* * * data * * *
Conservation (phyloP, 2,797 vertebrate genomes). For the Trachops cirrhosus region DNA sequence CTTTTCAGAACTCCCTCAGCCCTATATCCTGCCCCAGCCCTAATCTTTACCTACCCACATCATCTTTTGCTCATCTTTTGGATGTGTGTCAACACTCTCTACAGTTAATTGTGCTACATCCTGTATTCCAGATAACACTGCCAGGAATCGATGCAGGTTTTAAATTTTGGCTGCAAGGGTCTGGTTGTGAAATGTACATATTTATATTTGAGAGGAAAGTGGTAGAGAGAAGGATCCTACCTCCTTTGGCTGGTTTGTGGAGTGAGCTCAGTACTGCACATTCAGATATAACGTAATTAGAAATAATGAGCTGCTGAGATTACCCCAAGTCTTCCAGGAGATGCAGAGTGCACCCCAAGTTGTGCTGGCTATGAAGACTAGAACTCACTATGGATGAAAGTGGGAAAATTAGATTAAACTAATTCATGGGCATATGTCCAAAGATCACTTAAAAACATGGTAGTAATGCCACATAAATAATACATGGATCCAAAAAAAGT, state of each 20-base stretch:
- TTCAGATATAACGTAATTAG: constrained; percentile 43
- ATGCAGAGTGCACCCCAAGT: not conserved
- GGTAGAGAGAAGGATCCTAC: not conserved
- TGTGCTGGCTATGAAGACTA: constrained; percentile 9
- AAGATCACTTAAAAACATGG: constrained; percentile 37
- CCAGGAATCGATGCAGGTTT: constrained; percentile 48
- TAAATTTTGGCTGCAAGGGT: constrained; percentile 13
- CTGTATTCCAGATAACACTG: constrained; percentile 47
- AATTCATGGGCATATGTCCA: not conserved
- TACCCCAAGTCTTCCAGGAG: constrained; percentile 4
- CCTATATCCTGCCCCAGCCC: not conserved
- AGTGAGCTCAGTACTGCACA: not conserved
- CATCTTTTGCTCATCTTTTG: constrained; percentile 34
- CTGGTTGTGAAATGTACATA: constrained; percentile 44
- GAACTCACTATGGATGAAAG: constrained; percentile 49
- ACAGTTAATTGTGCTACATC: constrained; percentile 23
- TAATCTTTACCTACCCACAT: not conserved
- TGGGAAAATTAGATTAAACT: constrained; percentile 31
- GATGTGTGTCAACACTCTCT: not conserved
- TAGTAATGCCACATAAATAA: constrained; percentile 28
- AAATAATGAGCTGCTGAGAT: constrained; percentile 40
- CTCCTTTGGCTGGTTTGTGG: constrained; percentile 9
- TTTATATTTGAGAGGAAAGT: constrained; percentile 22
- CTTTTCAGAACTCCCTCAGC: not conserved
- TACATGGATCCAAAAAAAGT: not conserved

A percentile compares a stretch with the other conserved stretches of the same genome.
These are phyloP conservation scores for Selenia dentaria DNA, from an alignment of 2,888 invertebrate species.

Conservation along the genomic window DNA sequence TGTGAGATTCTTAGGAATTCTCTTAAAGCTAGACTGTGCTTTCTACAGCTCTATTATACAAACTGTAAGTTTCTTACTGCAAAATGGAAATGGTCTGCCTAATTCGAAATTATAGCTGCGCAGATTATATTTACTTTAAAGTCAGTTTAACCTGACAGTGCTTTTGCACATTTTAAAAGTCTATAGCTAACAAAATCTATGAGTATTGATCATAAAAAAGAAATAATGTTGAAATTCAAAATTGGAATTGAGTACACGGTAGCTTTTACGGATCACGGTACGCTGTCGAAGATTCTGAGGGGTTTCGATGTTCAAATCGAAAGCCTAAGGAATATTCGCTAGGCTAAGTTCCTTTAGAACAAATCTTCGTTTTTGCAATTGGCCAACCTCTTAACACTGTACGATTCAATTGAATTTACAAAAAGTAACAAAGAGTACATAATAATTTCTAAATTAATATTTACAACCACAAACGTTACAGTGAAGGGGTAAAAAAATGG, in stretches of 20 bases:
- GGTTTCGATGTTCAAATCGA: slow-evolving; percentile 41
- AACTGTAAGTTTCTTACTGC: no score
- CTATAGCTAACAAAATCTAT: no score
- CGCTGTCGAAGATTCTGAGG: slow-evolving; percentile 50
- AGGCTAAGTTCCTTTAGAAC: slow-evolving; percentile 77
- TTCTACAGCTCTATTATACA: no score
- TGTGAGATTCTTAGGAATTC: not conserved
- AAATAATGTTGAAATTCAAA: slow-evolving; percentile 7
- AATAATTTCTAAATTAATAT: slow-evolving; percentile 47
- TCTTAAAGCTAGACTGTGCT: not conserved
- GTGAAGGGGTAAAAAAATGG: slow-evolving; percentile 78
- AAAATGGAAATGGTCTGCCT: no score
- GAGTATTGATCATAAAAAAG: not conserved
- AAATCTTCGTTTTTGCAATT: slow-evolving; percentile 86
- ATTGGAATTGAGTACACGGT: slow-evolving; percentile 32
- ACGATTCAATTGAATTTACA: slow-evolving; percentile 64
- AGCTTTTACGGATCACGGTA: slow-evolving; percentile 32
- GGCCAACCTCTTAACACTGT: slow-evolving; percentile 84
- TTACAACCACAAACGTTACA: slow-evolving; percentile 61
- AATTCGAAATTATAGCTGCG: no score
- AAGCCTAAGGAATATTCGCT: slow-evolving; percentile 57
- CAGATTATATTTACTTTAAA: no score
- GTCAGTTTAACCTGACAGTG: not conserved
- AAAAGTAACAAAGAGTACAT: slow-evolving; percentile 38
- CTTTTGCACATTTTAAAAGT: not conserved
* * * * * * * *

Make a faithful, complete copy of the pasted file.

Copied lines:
Conservation (phyloP, 2,797 vertebrate genomes). For the Trachops cirrhosus region DNA sequence CTTTTCAGAACTCCCTCAGCCCTATATCCTGCCCCAGCCCTAATCTTTACCTACCCACATCATCTTTTGCTCATCTTTTGGATGTGTGTCAACACTCTCTACAGTTAATTGTGCTACATCCTGTATTCCAGATAACACTGCCAGGAATCGATGCAGGTTTTAAATTTTGGCTGCAAGGGTCTGGTTGTGAAATGTACATATTTATATTTGAGAGGAAAGTGGTAGAGAGAAGGATCCTACCTCCTTTGGCTGGTTTGTGGAGTGAGCTCAGTACTGCACATTCAGATATAACGTAATTAGAAATAATGAGCTGCTGAGATTACCCCAAGTCTTCCAGGAGATGCAGAGTGCACCCCAAGTTGTGCTGGCTATGAAGACTAGAACTCACTATGGATGAAAGTGGGAAAATTAGATTAAACTAATTCATGGGCATATGTCCAAAGATCACTTAAAAACATGGTAGTAATGCCACATAAATAATACATGGATCCAAAAAAAGT, state of each 20-base stretch:
- TTCAGATATAACGTAATTAG: constrained; percentile 43
- ATGCAGAGTGCACCCCAAGT: not conserved
- GGTAGAGAGAAGGATCCTAC: not conserved
- TGTGCTGGCTATGAAGACTA: constrained; percentile 9
- AAGATCACTTAAAAACATGG: constrained; percentile 37
- CCAGGAATCGATGCAGGTTT: constrained; percentile 48
- TAAATTTTGGCTGCAAGGGT: constrained; percentile 13
- CTGTATTCCAGATAACACTG: constrained; percentile 47
- AATTCATGGGCATATGTCCA: not conserved
- TACCCCAAGTCTTCCAGGAG: constrained; percentile 4
- CCTATATCCTGCCCCAGCCC: not conserved
- AGTGAGCTCAGTACTGCACA: not conserved
- CATCTTTTGCTCATCTTTTG: constrained; percentile 34
- CTGGTTGTGAAATGTACATA: constrained; percentile 44
- GAACTCACTATGGATGAAAG: constrained; percentile 49
- ACAGTTAATTGTGCTACATC: constrained; percentile 23
- TAATCTTTACCTACCCACAT: not conserved
- TGGGAAAATTAGATTAAACT: constrained; percentile 31
- GATGTGTGTCAACACTCTCT: not conserved
- TAGTAATGCCACATAAATAA: constrained; percentile 28
- AAATAATGAGCTGCTGAGAT: constrained; percentile 40
- CTCCTTTGGCTGGTTTGTGG: constrained; percentile 9
- TTTATATTTGAGAGGAAAGT: constrained; percentile 22
- CTTTTCAGAACTCCCTCAGC: not conserved
- TACATGGATCCAAAAAAAGT: not conserved

A percentile compares a stretch with the other conserved stretches of the same genome.
These are phyloP conservation scores for Selenia dentaria DNA, from an alignment of 2,888 invertebrate species.

Conservation along the genomic window DNA sequence TGTGAGATTCTTAGGAATTCTCTTAAAGCTAGACTGTGCTTTCTACAGCTCTATTATACAAACTGTAAGTTTCTTACTGCAAAATGGAAATGGTCTGCCTAATTCGAAATTATAGCTGCGCAGATTATATTTACTTTAAAGTCAGTTTAACCTGACAGTGCTTTTGCACATTTTAAAAGTCTATAGCTAACAAAATCTATGAGTATTGATCATAAAAAAGAAATAATGTTGAAATTCAAAATTGGAATTGAGTACACGGTAGCTTTTACGGATCACGGTACGCTGTCGAAGATTCTGAGGGGTTTCGATGTTCAAATCGAAAGCCTAAGGAATATTCGCTAGGCTAAGTTCCTTTAGAACAAATCTTCGTTTTTGCAATTGGCCAACCTCTTAACACTGTACGATTCAATTGAATTTACAAAAAGTAACAAAGAGTACATAATAATTTCTAAATTAATATTTACAACCACAAACGTTACAGTGAAGGGGTAAAAAAATGG, in stretches of 20 bases:
- GGTTTCGATGTTCAAATCGA: slow-evolving; percentile 41
- AACTGTAAGTTTCTTACTGC: no score
- CTATAGCTAACAAAATCTAT: no score
- CGCTGTCGAAGATTCTGAGG: slow-evolving; percentile 50
- AGGCTAAGTTCCTTTAGAAC: slow-evolving; percentile 77
- TTCTACAGCTCTATTATACA: no score
- TGTGAGATTCTTAGGAATTC: not conserved
- AAATAATGTTGAAATTCAAA: slow-evolving; percentile 7
- AATAATTTCTAAATTAATAT: slow-evolving; percentile 47
- TCTTAAAGCTAGACTGTGCT: not conserved
- GTGAAGGGGTAAAAAAATGG: slow-evolving; percentile 78
- AAAATGGAAATGGTCTGCCT: no score
- GAGTATTGATCATAAAAAAG: not conserved
- AAATCTTCGTTTTTGCAATT: slow-evolving; percentile 86
- ATTGGAATTGAGTACACGGT: slow-evolving; percentile 32
- ACGATTCAATTGAATTTACA: slow-evolving; percentile 64
- AGCTTTTACGGATCACGGTA: slow-evolving; percentile 32
- GGCCAACCTCTTAACACTGT: slow-evolving; percentile 84
- TTACAACCACAAACGTTACA: slow-evolving; percentile 61
- AATTCGAAATTATAGCTGCG: no score
- AAGCCTAAGGAATATTCGCT: slow-evolving; percentile 57
- CAGATTATATTTACTTTAAA: no score
- GTCAGTTTAACCTGACAGTG: not conserved
- AAAAGTAACAAAGAGTACAT: slow-evolving; percentile 38
- CTTTTGCACATTTTAAAAGT: not conserved